I make art that celebrates my cultural heritage and experiences.
I am a queer Afghan American visual artist, designer, and educator. My family left Afghanistan when the Soviet Union invaded in 1979. Since then, I have stayed connected to my Afghan culture through my family, community, and the media. In the press, particularly after 9/11, Afghan and Muslim people are shown only in connection to violence and war. My earlier works focus on disrupting these inauthentic depictions. I want to present the richness and diversity of my Central Asian culture and speak of my lived experiences.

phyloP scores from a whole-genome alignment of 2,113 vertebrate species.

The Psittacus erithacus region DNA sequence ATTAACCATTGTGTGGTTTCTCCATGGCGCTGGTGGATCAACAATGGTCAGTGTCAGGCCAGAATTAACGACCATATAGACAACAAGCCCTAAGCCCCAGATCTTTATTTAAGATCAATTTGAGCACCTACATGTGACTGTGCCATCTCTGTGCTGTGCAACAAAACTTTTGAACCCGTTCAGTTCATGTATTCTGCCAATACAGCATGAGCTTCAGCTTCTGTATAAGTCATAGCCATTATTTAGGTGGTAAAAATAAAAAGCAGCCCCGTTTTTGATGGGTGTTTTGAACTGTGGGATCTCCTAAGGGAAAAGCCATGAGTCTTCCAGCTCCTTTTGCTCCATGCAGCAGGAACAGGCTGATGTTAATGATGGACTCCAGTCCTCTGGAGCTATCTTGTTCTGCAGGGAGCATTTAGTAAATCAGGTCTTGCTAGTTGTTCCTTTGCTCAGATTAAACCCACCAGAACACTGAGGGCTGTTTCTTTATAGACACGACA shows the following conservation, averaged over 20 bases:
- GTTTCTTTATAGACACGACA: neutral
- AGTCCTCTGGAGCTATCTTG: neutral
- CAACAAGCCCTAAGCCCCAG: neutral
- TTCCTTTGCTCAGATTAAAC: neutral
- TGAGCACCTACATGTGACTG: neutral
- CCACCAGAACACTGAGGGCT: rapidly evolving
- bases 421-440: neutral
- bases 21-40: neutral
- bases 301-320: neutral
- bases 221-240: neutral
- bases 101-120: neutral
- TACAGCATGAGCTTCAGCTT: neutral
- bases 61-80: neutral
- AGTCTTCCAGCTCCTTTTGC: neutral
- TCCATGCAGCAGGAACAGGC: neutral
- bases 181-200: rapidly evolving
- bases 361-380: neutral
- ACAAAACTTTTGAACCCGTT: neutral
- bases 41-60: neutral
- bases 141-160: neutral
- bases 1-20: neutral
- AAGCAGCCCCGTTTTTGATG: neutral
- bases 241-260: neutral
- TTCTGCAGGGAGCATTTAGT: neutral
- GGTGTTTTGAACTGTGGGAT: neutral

My visual art production is based on the research, study, and practice of various printmaking and book arts processes. In my analysis of the origins of different techniques, I found that many methods are tied to global communication histories. These methods naturally offer limitless possibilities for me to make my socially engaged work and tell the stories that are important to me. I am drawn to these methods’ opportunities for chance, repetition, multiplicity, improvisation, and collaboration. I can generate artwork in nuanced ways. I am also drawn to their tangibility in the digital age.